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Tuple in Python

Tuples are used for grouping data.A tuple is an immutable list, i.e. a tuple cannot be changed in any way once it has been created. A tuple is defined analogously to lists, except that the set of elements is enclosed in parentheses instead of square brackets. The rules for indices are the same as for lists. Once a tuple has been created, you can't add elements to a tuple or remove elements from a tuple.

Where is the benefit of tuples?
Tuples are faster than lists.
If you know that some data doesn't have to be changed, you should use tuples instead of lists, because this protects your data against accidental changes.
Tuples can be used as keys in dictionaries, while lists can't.

The following example shows how to define a tuple and how to access a tuple.
Furthermore we can see that we raise an error, if we try to assign a new value to an element of a tuple:

Tuple creation
>>> t = ("tuples", "are", "immutable")
>>> t[0]
>>> t[0]="assignments to elements are not possible"
Traceback (most recent call last):
  File "<stdin>", line 1, in <module>
TypeError: 'tuple' object does not support item assignment

To create a tuple with a single element, we have to include the final comma:
>>> t1 = (’a’,)
>>> type(t1)
<type ’tuple’>
Without the comma, Python treats (’a’) as a string in parentheses:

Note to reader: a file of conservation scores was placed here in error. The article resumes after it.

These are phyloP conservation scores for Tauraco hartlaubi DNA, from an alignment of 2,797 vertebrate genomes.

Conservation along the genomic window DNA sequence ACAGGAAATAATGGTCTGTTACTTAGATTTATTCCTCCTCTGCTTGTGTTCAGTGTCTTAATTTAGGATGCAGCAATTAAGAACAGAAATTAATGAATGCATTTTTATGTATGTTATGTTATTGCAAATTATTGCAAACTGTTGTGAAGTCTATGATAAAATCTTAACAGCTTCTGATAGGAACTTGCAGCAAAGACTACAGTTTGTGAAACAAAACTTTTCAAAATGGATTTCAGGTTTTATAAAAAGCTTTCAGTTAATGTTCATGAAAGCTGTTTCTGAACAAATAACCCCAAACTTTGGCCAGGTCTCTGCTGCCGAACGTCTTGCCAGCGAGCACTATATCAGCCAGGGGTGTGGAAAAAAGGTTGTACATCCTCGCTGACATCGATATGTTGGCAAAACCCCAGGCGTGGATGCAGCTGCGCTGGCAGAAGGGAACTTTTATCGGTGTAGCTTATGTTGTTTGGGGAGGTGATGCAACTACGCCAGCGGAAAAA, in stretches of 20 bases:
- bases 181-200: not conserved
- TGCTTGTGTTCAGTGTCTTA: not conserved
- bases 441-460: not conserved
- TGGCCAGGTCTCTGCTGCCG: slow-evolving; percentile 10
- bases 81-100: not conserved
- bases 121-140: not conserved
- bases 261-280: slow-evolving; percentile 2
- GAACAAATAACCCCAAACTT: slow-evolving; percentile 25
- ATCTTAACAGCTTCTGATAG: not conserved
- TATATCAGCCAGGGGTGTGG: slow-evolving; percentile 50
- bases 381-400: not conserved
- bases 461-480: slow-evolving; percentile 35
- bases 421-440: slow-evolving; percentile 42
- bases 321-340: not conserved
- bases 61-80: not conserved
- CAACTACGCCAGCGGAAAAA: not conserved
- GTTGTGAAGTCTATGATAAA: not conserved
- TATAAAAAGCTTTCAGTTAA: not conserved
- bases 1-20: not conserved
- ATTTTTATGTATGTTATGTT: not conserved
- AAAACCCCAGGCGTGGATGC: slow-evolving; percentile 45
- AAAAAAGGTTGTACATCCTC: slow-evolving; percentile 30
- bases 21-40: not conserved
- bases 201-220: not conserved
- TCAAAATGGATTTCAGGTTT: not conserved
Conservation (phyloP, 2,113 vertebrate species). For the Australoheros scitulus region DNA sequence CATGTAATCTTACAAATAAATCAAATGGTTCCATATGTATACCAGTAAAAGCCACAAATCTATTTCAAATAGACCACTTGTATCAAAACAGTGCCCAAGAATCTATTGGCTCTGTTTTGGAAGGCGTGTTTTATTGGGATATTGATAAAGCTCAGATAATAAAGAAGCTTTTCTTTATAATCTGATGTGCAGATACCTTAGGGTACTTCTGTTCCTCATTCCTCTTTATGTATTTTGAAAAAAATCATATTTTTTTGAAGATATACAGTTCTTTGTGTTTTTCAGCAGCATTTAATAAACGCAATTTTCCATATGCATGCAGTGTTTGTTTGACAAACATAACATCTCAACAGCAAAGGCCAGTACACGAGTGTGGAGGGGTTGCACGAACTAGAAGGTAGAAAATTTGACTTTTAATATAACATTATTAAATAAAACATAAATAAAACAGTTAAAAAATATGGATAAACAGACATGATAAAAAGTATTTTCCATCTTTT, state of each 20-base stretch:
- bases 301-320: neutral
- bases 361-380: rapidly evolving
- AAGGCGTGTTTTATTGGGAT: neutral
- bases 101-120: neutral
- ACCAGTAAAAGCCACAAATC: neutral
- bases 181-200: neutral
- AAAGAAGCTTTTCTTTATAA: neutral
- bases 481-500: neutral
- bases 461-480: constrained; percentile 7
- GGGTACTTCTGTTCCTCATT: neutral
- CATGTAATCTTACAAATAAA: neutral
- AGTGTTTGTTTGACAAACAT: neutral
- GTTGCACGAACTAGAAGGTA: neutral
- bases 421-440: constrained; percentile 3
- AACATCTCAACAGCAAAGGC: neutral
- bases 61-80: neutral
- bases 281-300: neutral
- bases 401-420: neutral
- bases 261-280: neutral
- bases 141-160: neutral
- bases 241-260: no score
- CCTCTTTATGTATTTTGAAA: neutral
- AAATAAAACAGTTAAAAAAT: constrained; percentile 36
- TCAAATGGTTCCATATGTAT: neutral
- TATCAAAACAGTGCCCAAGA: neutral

>>> t2 = (’a’)
>>> type(t2)
<type ’str’>
This will create an empty tuple
>>> t=()
>>> type(t)
<type 'tuple'>
>>> t=tuple()
>>> type(t)
<type 'tuple'>
This will add a new element to the Tuple

Tuple operations are similar to list

>>>10 in a
>>>100 not in a

Tuple Functions

cmp( )
This is used to check whether the given tuples are same or not. If both are same, it will
return ‘zero’, otherwise return 1 or -1. If the first tuple is big, then it will return 1,
otherwise return -1.
since the tuples are immutable you cannot sort the tuple.However you can use the sequence function sorted() to create a new sorted tuple.
Tuple packing and unpacking
tuples are used to group data. In tuple packing, the values on the right are ‘packed’ together in a tuple:
In tuple unpacking, the values in a tuple on the right are ‘unpacked’ into the variables/names on the left:
>>> rno
>>> name
>>> place
>>> pin

Tuple assignments
Once in a while, it is useful to swap the values of two variables. With conventional assignment statements, we have to use a temporary variable. For example, to swap a and b:
temp = a
a = b
b = temp
Tuple assignment solves this problem neatly:
(a, b) = (b, a)
The left side is a tuple of variables; the right side is a tuple of values. Each value is assigned to its respective variable. All the expressions on the right side are evaluated before any of the assignments. This feature makes tuple assignment quite versatile.
Naturally, the number of variables on the left and the number of values on the right have to be the same:
We can swap values of two tuples

Converting tuples into lists and lists into tuples
>>> T=(10,20,30)
>>> L=list(T)
>>> L
[10, 20, 30]

Sample Program

Program to read numbers and find minimum, maximum and sum using Tuple
n=input("Enter how many numbers....")
print "Enter {} numbers".format(n)
for i in range(n):
print "minimum=",min(t)
print "maximum=",max(t)
print "sum=",sum(t)

Now you can try following programs using tuple

1.Read ‘n’ numbers and find their sum,average,min,max and also print a sorted list.
2.Read two tuples and exchange their values.
3.Find the variance and standard deviation of ‘n’ numbers.
4.Check the number of occurrence of an element in a tuple.
5.Find the positions of occurrences(indices) of an element in a tuple.

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